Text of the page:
Neuromuscular disease is a very broad term that covers many diseases that either directly or indirectly affect muscles or nerves. Children and adults with neuromuscular diseases can present with muscle weakness, loss of movement control, and muscle wasting. Some neuromuscular diseases cause weakness of respiratory muscles (diaphragm and accessory muscles of respiration). The decline of respiratory muscle function in these diseases affects activities of daily living and quality of life. Respiratory muscle training could potentially be considered as an extra therapy for people with suspected or confirmed respiratory muscle weakness.

Study characteristics

This review included 11 studies with a total of 250 randomized participants with neuromuscular disease. Six studies included 112 young males (including children) with Duchenne muscular dystrophy, which is an inherited muscle disease. One trial involved 23 adults with other muscle diseases (Becker muscular dystrophy and limb‐girdle muscular dystrophy). Three trials involved 88 people with amyotrophic lateral sclerosis, a progressive condition that affects the nerves controlling movement. One trial involved 27 people with myasthenia gravis, a condition that affects the signals between nerves and muscles.

Key results

The studies showed that respiratory muscle training may result in some improvements in lung function for people with amyotrophic lateral sclerosis and Duchenne muscular dystrophy. However, this finding was not consistent between studies. Physical function and quality of life were only assessed in one amyotrophic lateral sclerosis trial, which indicated that RMT may have no clear effect. One trial reported on adverse events, but the certainty of evidence was too low for conclusions to be drawn. The studies did not report the number of unscheduled hospitalisations for sudden infection or worsening of chronic respiratory failure.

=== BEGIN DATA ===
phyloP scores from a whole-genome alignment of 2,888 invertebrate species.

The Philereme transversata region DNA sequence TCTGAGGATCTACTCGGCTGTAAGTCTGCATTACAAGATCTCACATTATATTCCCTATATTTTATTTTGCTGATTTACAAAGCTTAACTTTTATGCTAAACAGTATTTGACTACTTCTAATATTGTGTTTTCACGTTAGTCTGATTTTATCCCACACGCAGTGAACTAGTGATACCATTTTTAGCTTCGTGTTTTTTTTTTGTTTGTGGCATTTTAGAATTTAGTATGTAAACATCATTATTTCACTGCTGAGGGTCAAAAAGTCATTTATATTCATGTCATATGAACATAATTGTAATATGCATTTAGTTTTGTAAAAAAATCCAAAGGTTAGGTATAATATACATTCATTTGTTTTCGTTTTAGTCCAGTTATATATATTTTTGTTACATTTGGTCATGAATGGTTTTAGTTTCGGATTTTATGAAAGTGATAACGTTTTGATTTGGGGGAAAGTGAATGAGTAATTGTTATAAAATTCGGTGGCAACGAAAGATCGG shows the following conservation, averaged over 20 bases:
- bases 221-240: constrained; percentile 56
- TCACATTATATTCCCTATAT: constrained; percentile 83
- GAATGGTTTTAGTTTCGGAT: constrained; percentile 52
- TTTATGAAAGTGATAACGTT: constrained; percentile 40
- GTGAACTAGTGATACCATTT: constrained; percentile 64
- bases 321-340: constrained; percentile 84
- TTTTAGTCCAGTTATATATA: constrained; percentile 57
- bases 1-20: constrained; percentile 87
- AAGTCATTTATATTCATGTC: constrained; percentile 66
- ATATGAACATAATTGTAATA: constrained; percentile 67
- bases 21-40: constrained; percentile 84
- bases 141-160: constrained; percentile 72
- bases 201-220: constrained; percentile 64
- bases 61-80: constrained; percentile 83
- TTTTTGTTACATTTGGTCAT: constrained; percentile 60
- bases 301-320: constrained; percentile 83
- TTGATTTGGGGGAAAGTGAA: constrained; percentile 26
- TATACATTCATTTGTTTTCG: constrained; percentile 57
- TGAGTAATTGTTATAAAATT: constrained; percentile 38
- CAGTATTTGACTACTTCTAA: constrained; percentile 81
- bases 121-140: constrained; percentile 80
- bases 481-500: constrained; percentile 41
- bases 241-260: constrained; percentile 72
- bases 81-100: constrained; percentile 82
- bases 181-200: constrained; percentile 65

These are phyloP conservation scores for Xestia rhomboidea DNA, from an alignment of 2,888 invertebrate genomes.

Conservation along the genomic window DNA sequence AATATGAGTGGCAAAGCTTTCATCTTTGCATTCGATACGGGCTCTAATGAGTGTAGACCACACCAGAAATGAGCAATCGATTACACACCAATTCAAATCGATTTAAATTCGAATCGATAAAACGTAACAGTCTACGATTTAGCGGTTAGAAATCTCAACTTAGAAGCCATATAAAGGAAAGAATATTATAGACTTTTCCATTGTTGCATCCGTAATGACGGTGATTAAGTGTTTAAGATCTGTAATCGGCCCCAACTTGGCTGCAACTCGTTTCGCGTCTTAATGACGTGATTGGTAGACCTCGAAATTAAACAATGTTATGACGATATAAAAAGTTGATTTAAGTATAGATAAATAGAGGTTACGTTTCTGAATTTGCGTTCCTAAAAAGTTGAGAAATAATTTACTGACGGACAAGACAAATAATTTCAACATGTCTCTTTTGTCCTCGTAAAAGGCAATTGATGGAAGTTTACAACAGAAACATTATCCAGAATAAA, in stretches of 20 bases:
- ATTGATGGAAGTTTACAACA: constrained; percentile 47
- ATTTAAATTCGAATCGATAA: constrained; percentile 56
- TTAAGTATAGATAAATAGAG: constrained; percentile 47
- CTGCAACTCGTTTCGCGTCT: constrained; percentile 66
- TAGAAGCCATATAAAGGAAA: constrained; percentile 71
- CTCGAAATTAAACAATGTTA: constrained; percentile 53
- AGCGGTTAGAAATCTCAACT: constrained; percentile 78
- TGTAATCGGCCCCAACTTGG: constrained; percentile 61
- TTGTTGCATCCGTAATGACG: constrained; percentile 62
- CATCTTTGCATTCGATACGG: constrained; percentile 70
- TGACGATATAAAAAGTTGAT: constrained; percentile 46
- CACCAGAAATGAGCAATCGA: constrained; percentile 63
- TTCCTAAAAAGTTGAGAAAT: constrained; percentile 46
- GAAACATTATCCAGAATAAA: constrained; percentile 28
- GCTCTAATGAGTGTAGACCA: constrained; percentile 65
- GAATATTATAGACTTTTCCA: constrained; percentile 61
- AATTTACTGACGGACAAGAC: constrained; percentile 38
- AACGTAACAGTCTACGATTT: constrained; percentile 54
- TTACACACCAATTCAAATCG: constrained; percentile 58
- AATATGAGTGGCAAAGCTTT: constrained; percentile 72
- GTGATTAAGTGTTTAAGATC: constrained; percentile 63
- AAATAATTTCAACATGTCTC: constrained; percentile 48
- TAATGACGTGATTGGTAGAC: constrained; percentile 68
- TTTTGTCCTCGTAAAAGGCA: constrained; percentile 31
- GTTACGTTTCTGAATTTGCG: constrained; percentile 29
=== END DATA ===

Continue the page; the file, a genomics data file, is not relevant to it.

Certainty of the evidence

The certainty of the evidence examined as part of this review was low or very low. Low‐certainty evidence means that our confidence in the effect of respiratory muscle training is limited, and the true effect may be substantially different. When the evidence is of very low‐certainty, the true effect is likely to be substantially different. Given the low or very low‐certainty of the evidence presented in the studies, we believe that there is a need for more well‐conducted studies in order to assess the efficacy of respiratory muscle training in people with NMD.

The evidence is current to November 2018.